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This is to be a story of a battle, at least one murder, and several sudden deaths. For that reason it begins with a pink tea and among the mingled odors of many delicate perfumes and the hale, frank smell of Caroline Testout roses. There had been a great number of debutantes ‘coming out’ that season in San Francisco by means of afternoon teas, pink, lavender, and otherwise. This particular tea was intended to celebrate the fact that Josie Herrick had arrived at that time of her life when she was to wear her hair high and her gowns long, and to have a ‘day’ of her own quite distinct from that of her mother.
175 pages, with a reading time of ~2.75 hours (43,751 words), and first published in 1898. This DRM-Free edition published by epubBooks, 2018.
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This is to be a story of a battle, at least one murder, and several sudden deaths. For that reason it begins with a pink tea and among the mingled odors of many delicate perfumes and the hale, frank smell of Caroline Testout roses.
There had been a great number of debutantes “coming out” that season in San Francisco by means of afternoon teas, pink, lavender, and otherwise. This particular tea was intended to celebrate the fact that Josie Herrick had arrived at that time of her life when she was to wear her hair high and her gowns long, and to have a “day” of her own quite distinct from that of her mother.
Ross Wilbur presented himself at the Herrick house on Pacific Avenue much too early upon the afternoon of Miss Herrick’s tea. As he made, his way up the canvased stairs he was aware of a terrifying array of millinery and a disquieting staccato chatter of feminine voices in the parlors and reception-rooms on either side of the hallway. A single high hat in the room that had been set apart for the men’s use confirmed him in his suspicions.
“Might have known it would be a hen party till six, anyhow,” he muttered, swinging out of his overcoat. “Bet I don’t know one girl in twenty down there now–all mamma’s friends at this hour, and papa’s maiden sisters, and Jo’s school-teachers and governesses and music-teachers, and I don’t know what all.”
When he went down he found it precisely as he expected. He went up to Miss Herrick, where she stood receiving with her mother and two of the other girls, and allowed them to chaff him on his forlornness.
“Maybe I seem at my ease,” said Ross Wilbur to them, “but really I am very much frightened. I’m going to run away as soon as it is decently possible, even before, unless you feed me.”
“I believe you had luncheon not two hours ago,” said Miss Herrick. “Come along, though, and I’ll give you some chocolate, and perhaps, if you’re good, a stuffed olive. I got them just because I knew you liked them. I ought to stay here and receive, so I can’t look after you for long.”
The two fought their way through the crowded rooms to the luncheon-table, and Miss Herrick got Wilbur his chocolate and his stuffed olives. They sat down and talked in a window recess for a moment, Wilbur toeing-in in absurd fashion as he tried to make a lap for his plate.
“I thought,” said Miss Herrick, “that you were going on the Ridgeways’ yachting party this afternoon. Mrs. Ridgeway said she was counting on you. They are going out with the ‘Petrel.’”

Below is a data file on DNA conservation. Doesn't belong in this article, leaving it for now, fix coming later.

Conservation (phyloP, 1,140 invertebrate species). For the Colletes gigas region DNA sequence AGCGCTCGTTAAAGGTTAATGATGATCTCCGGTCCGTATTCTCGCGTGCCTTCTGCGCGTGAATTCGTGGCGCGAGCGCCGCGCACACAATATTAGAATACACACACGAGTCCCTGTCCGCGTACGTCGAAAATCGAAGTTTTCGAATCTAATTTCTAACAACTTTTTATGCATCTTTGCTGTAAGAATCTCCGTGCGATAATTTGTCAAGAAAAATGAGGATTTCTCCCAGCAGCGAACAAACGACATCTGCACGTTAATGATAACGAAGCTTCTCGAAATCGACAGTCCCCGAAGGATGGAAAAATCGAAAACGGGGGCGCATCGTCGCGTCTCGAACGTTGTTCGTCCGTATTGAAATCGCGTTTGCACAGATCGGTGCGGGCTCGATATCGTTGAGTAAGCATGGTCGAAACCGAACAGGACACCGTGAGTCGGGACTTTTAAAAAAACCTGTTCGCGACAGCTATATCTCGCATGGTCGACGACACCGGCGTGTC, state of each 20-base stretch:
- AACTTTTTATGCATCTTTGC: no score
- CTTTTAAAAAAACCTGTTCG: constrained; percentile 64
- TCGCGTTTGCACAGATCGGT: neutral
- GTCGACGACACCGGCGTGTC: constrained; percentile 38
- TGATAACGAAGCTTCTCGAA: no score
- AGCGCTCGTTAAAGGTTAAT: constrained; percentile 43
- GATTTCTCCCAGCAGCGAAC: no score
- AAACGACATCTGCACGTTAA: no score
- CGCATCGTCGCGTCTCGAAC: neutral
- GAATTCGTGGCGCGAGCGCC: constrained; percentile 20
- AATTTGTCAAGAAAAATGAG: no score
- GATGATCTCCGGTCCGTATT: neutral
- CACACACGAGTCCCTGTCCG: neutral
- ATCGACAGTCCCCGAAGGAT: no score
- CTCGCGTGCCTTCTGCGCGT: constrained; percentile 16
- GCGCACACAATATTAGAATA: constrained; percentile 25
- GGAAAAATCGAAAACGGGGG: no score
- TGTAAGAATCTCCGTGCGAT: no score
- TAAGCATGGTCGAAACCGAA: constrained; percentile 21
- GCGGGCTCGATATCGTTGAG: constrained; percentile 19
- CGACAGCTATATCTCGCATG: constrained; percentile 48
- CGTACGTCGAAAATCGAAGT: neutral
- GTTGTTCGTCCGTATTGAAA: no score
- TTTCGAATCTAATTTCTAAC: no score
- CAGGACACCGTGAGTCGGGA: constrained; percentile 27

“She didn’t count above a hundred, though,” answered Wilbur. “I got your bid first, so I regretted the yachting party; and I guess I’d have regretted it anyhow,” and he grinned at her over his cup.
“Nice man,” she said–adding on the instant, “I must go now, Ross.”
“Wait till I eat the sugar out of my cup,” complained Wilbur. “Tell me,” he added, scraping vigorously at the bottom of the cup with the inadequate spoon; “tell me, you’re going to the hoe-down to-night?”
“If you mean the Assembly, yes, I am.”
“Will you give me the first and last?”
“I’ll give you the first, and you can ask for the last then.”
“Let’s put it down; I know you’ll forget it.” Wilbur drew a couple of cards from his case.
“Programmes are not good form any more,” said Miss Herrick.
“Forgetting a dance is worse.”
He made out the cards, writing on the one he kept for himself, “First waltz–Jo.”
“I must go back now,” said Miss Herrick, getting up.
“In that case I shall run–I’m afraid of girls.”
“It’s a pity about you.”
“I am; one girl, I don’t say, but girl in the aggregate like this,” and he pointed his chin toward the thronged parlors. “It un-mans me.”
“Good-by, until to-night, about–?”
“About nine, then.”
Ross Wilbur made his adieu to Mrs. Herrick and the girls who were receiving, and took himself away. As he came out of the house and stood for a moment on the steps, settling his hat gingerly upon his hair so as not to disturb the parting, he was not by any means an ill-looking chap. His good height was helped out by his long coat and his high silk hat, and there was plenty of jaw in the lower part of his face. Nor was his tailor altogether answerable for his shoulders. Three years before this time Ross Wilbur had pulled at No. 5 in his varsity boat in an Eastern college that was not accustomed to athletic discomfiture.
“I wonder what I’m going to do with myself until supper time,” he muttered, as he came down the steps, feeling for the middle of his stick. He found no immediate answer to his question. But the afternoon was fine, and he set off to walk in the direction of the town, with a half-formed idea of looking in at his club.
At his club he found a letter in his box from his particular chum, who had been spending the month shooting elk in Oregon.